Senators weep over delayed, squandered county funds
POLITICS | By Brian Otieno | September 12th 2021
Denial. Anger. Bargaining. Depression. Our wahesh at the Upper House are chasing rock-bottom. With less than a year before senators are out of a job, acceptance seems further from their reach.
Here is some context: Senate debated a disbursement schedule that dictates how counties will share their cash. We all know what happens when they discuss money issues – whine about how governors have privatised public funds.
The other thing they lament about is that Bwana Ukur Yatani and the men and women at Treasury don’t take the work that senators do seriously, ignoring them at every chance.
Being a House of traditions, the senators were bound to keep alive their defeatist culture, in turn displaying their mastery in grieving.
Nandi’s Samson Cherargei was the denier. In his 19-minute speech, he omitted the fact that Yatani would ignore whatever they were doing that Wednesday by failing to disburse county cash in its entirety to the counties. Instead, he insisted that counties had got their money and that governors had squandered it. As expected, his Governor Stephen Sang got the most flak. As a parting shot, he urged future governors – current senators – not to be as wasteful.
Nominated Senator Millicent Omanga was the angry one. Representing no particular county directly, one would have imagined that she would have been content to be the silent observer. She had planned to do so until she heard Migori’s Ochilo Ayacko claim that he is not part of the government, the same one accused of starving counties.
“He is in the government. They (the opposition) have taken committee chairs,” she protested before Ayacko clarified that all wahesh were part of the government.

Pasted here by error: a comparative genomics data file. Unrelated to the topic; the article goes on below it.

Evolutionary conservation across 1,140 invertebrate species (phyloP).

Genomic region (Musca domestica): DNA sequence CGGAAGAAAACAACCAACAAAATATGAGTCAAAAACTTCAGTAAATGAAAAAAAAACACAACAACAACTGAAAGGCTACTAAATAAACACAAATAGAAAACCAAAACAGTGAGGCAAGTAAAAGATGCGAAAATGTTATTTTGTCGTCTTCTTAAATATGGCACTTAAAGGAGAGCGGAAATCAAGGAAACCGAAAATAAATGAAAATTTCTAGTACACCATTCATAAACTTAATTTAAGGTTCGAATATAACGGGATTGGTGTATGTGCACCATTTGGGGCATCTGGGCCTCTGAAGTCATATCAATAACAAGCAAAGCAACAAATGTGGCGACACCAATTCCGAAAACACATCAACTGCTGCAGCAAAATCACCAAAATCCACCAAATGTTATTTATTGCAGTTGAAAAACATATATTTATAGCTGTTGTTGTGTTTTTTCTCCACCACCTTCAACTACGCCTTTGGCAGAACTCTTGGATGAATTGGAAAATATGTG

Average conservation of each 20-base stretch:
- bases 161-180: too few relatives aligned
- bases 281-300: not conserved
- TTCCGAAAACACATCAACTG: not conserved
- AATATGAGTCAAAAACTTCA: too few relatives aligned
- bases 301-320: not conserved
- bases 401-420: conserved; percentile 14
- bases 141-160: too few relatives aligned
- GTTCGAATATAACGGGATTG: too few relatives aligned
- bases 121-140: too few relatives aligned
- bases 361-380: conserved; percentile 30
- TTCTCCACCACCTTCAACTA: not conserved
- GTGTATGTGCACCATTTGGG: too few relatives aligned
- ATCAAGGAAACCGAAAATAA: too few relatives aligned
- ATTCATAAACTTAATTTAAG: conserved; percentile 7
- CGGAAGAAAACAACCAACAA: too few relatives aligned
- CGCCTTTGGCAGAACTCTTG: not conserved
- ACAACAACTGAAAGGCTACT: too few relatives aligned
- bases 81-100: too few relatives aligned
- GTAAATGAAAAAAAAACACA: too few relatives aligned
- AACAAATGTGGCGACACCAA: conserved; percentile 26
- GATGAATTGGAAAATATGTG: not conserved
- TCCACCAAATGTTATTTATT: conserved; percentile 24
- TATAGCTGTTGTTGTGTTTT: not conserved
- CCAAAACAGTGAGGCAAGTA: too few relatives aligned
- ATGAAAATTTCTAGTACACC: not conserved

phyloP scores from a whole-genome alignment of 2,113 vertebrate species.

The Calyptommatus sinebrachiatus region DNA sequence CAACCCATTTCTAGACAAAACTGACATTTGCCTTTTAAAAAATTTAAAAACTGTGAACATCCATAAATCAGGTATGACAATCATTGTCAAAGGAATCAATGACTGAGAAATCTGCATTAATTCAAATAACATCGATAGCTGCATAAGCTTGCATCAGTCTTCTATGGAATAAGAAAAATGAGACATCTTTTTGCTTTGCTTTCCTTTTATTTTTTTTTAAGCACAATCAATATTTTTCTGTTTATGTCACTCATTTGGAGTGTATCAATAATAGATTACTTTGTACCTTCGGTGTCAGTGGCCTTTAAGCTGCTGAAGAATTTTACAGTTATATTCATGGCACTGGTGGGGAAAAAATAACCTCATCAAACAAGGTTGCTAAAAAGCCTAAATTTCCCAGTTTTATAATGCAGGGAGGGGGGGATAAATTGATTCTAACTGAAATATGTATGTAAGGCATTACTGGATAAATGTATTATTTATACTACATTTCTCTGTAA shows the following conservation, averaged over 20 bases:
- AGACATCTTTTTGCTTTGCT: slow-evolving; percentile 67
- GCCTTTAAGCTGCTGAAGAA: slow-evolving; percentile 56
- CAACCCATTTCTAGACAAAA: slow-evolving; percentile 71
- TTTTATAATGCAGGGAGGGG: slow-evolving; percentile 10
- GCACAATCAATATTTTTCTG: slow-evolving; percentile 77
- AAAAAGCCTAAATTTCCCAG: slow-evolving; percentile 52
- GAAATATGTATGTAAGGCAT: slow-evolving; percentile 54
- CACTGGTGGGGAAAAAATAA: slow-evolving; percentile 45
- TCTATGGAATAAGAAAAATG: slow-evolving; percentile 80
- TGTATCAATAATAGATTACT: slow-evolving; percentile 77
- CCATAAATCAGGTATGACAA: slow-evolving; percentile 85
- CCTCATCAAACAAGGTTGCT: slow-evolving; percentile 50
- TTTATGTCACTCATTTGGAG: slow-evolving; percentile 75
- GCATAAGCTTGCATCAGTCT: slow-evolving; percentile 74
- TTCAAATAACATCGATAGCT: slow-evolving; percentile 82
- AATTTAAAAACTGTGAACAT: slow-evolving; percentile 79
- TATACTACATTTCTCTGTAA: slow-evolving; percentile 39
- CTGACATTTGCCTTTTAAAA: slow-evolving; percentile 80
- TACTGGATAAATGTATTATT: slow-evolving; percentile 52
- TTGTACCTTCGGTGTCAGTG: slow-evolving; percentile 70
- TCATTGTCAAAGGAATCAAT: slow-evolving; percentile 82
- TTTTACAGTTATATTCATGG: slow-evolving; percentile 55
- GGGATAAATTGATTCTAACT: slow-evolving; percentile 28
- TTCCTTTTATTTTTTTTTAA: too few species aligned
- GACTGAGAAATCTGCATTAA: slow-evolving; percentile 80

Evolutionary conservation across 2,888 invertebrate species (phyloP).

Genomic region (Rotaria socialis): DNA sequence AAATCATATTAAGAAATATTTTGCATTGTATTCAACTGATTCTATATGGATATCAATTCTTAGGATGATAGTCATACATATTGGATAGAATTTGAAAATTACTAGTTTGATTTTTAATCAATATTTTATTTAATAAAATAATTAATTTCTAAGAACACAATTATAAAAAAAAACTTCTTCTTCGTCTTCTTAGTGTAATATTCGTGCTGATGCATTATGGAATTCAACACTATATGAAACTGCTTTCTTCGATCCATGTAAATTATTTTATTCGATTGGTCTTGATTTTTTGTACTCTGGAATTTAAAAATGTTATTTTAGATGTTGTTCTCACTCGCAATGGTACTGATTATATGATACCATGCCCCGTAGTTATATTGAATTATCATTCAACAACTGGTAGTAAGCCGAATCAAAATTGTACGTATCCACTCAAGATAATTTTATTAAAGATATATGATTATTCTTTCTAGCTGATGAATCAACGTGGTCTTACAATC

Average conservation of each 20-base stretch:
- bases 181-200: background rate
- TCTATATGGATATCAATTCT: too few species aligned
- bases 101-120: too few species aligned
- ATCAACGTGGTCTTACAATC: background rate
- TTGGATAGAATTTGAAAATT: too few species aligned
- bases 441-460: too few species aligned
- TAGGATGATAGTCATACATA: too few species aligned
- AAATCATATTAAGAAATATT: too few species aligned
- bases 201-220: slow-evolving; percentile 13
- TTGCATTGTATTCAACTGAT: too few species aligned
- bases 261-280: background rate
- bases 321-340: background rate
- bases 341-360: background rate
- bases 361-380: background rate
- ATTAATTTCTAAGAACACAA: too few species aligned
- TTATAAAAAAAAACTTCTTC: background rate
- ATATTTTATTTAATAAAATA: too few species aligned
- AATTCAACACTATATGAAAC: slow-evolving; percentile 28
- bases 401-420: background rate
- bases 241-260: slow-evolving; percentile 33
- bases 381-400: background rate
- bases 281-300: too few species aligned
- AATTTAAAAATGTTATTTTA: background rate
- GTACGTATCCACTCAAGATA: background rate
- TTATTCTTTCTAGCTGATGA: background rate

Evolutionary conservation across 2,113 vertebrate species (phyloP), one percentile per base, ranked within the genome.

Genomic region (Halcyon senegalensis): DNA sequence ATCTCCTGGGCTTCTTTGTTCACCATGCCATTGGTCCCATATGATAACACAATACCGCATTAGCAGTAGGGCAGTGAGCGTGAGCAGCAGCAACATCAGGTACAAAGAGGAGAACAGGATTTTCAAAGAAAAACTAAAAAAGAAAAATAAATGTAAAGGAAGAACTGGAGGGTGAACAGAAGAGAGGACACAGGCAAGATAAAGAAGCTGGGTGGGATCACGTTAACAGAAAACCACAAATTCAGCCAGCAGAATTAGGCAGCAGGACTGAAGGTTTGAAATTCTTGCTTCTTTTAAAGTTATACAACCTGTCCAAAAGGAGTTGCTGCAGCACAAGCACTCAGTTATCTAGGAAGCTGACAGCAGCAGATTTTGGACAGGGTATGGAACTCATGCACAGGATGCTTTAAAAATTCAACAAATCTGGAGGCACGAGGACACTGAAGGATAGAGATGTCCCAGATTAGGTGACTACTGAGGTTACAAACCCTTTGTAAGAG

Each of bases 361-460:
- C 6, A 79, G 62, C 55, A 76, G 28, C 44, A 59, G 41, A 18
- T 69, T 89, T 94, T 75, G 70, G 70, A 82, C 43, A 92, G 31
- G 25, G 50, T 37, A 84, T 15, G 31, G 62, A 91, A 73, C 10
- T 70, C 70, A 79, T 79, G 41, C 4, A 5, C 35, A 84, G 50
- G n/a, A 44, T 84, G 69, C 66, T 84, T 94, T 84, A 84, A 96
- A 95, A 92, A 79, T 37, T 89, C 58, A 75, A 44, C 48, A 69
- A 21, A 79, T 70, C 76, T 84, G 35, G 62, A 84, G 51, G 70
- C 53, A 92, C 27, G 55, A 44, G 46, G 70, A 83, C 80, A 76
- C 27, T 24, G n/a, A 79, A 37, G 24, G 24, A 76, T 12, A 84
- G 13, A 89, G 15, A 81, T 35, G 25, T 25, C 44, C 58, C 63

But Omanga was not the only angry person. Presidential aspirant Moses Wetang’ula, too, was fuming. His problem was that a watchdog committee chaired by Ayacko was nurturing an appetite for bribes from governors they are supposed to check.
“When you hear gossip from governors that when they come to CPAIC, they come carrying briefcases… then we also compromise our responsibility as a House that must carry out oversight,” said Weta.
The Bungoma senator eased into the bargaining stage. He acknowledged Treasury’s bad habit of hoarding county money, but harboured expectations that Yatani & Co would change, despite history screaming that the opposite would happen.
Ayacko, the never smiling man who speaks with a monotone, played the depressed senator who can’t remember how things got as bad as they are.
“We are going to pass this cash disbursement schedule as it has been passed in the past. It will be ignored as it has been ignored in the past, and that is unfortunate,” he lamented.
No senator seemingly wanted to accept the sad reality in which they find themselves. Acceptance would imply that they quit, having failed at their job of making their voices, and those of their voters, count by holding Treasury to account.
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